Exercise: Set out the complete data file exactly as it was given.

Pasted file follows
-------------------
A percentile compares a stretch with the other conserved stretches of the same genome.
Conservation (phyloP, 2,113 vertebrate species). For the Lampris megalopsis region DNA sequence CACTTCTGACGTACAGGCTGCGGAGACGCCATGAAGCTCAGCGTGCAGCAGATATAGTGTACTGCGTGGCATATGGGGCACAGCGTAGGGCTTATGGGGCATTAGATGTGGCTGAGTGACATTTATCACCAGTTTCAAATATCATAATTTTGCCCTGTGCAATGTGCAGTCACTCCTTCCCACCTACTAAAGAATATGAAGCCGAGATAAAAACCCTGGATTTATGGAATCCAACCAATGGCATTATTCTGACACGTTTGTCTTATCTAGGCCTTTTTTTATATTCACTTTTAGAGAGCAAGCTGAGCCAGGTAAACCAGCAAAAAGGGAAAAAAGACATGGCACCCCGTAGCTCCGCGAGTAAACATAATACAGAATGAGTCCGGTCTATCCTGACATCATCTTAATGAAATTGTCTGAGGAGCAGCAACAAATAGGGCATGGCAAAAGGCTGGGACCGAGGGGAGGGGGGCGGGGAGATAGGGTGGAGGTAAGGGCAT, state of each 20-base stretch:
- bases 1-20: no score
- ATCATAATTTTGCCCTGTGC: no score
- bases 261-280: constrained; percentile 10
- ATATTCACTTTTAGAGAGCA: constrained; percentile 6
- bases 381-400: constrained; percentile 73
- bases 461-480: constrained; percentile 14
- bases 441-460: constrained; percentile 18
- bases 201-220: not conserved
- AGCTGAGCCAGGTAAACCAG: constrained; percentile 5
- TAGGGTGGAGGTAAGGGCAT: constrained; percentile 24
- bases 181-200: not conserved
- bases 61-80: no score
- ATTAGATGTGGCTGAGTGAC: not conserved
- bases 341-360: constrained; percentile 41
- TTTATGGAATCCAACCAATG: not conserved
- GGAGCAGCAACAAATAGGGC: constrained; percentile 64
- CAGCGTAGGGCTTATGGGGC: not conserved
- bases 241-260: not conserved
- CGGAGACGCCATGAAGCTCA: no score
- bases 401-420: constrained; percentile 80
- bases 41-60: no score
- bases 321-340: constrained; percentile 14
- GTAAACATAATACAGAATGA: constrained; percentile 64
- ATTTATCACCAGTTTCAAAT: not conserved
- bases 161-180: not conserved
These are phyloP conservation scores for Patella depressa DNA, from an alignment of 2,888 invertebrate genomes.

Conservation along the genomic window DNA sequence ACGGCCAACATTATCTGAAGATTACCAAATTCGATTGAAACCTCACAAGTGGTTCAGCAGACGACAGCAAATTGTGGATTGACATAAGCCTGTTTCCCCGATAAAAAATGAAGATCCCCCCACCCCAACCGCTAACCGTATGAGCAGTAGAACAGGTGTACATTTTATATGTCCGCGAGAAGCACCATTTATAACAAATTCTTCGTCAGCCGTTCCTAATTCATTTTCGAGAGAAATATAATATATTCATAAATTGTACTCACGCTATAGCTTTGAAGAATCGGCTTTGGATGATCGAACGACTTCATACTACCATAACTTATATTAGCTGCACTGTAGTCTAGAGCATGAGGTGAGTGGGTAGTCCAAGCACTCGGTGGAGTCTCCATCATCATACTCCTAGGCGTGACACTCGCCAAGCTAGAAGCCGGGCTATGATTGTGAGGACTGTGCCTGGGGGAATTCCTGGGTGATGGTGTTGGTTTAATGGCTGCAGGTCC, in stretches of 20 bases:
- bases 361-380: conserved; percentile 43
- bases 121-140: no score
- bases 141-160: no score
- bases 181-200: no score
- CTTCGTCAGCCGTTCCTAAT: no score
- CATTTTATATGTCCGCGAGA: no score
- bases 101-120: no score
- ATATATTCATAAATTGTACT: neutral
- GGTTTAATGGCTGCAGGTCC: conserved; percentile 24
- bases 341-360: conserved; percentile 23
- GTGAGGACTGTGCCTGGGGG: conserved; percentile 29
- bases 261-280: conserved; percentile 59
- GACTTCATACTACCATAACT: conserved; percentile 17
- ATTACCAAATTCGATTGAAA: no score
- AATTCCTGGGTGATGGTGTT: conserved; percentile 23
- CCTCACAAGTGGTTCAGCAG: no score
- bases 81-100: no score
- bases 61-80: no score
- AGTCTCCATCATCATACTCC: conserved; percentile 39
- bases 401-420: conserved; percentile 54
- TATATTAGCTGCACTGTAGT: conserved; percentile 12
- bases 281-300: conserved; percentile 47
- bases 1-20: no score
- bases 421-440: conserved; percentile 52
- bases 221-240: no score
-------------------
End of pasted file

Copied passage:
A percentile compares a stretch with the other conserved stretches of the same genome.
Conservation (phyloP, 2,113 vertebrate species). For the Lampris megalopsis region DNA sequence CACTTCTGACGTACAGGCTGCGGAGACGCCATGAAGCTCAGCGTGCAGCAGATATAGTGTACTGCGTGGCATATGGGGCACAGCGTAGGGCTTATGGGGCATTAGATGTGGCTGAGTGACATTTATCACCAGTTTCAAATATCATAATTTTGCCCTGTGCAATGTGCAGTCACTCCTTCCCACCTACTAAAGAATATGAAGCCGAGATAAAAACCCTGGATTTATGGAATCCAACCAATGGCATTATTCTGACACGTTTGTCTTATCTAGGCCTTTTTTTATATTCACTTTTAGAGAGCAAGCTGAGCCAGGTAAACCAGCAAAAAGGGAAAAAAGACATGGCACCCCGTAGCTCCGCGAGTAAACATAATACAGAATGAGTCCGGTCTATCCTGACATCATCTTAATGAAATTGTCTGAGGAGCAGCAACAAATAGGGCATGGCAAAAGGCTGGGACCGAGGGGAGGGGGGCGGGGAGATAGGGTGGAGGTAAGGGCAT, state of each 20-base stretch:
- bases 1-20: no score
- ATCATAATTTTGCCCTGTGC: no score
- bases 261-280: constrained; percentile 10
- ATATTCACTTTTAGAGAGCA: constrained; percentile 6
- bases 381-400: constrained; percentile 73
- bases 461-480: constrained; percentile 14
- bases 441-460: constrained; percentile 18
- bases 201-220: not conserved
- AGCTGAGCCAGGTAAACCAG: constrained; percentile 5
- TAGGGTGGAGGTAAGGGCAT: constrained; percentile 24
- bases 181-200: not conserved
- bases 61-80: no score
- ATTAGATGTGGCTGAGTGAC: not conserved
- bases 341-360: constrained; percentile 41
- TTTATGGAATCCAACCAATG: not conserved
- GGAGCAGCAACAAATAGGGC: constrained; percentile 64
- CAGCGTAGGGCTTATGGGGC: not conserved
- bases 241-260: not conserved
- CGGAGACGCCATGAAGCTCA: no score
- bases 401-420: constrained; percentile 80
- bases 41-60: no score
- bases 321-340: constrained; percentile 14
- GTAAACATAATACAGAATGA: constrained; percentile 64
- ATTTATCACCAGTTTCAAAT: not conserved
- bases 161-180: not conserved
These are phyloP conservation scores for Patella depressa DNA, from an alignment of 2,888 invertebrate genomes.

Conservation along the genomic window DNA sequence ACGGCCAACATTATCTGAAGATTACCAAATTCGATTGAAACCTCACAAGTGGTTCAGCAGACGACAGCAAATTGTGGATTGACATAAGCCTGTTTCCCCGATAAAAAATGAAGATCCCCCCACCCCAACCGCTAACCGTATGAGCAGTAGAACAGGTGTACATTTTATATGTCCGCGAGAAGCACCATTTATAACAAATTCTTCGTCAGCCGTTCCTAATTCATTTTCGAGAGAAATATAATATATTCATAAATTGTACTCACGCTATAGCTTTGAAGAATCGGCTTTGGATGATCGAACGACTTCATACTACCATAACTTATATTAGCTGCACTGTAGTCTAGAGCATGAGGTGAGTGGGTAGTCCAAGCACTCGGTGGAGTCTCCATCATCATACTCCTAGGCGTGACACTCGCCAAGCTAGAAGCCGGGCTATGATTGTGAGGACTGTGCCTGGGGGAATTCCTGGGTGATGGTGTTGGTTTAATGGCTGCAGGTCC, in stretches of 20 bases:
- bases 361-380: conserved; percentile 43
- bases 121-140: no score
- bases 141-160: no score
- bases 181-200: no score
- CTTCGTCAGCCGTTCCTAAT: no score
- CATTTTATATGTCCGCGAGA: no score
- bases 101-120: no score
- ATATATTCATAAATTGTACT: neutral
- GGTTTAATGGCTGCAGGTCC: conserved; percentile 24
- bases 341-360: conserved; percentile 23
- GTGAGGACTGTGCCTGGGGG: conserved; percentile 29
- bases 261-280: conserved; percentile 59
- GACTTCATACTACCATAACT: conserved; percentile 17
- ATTACCAAATTCGATTGAAA: no score
- AATTCCTGGGTGATGGTGTT: conserved; percentile 23
- CCTCACAAGTGGTTCAGCAG: no score
- bases 81-100: no score
- bases 61-80: no score
- AGTCTCCATCATCATACTCC: conserved; percentile 39
- bases 401-420: conserved; percentile 54
- TATATTAGCTGCACTGTAGT: conserved; percentile 12
- bases 281-300: conserved; percentile 47
- bases 1-20: no score
- bases 421-440: conserved; percentile 52
- bases 221-240: no score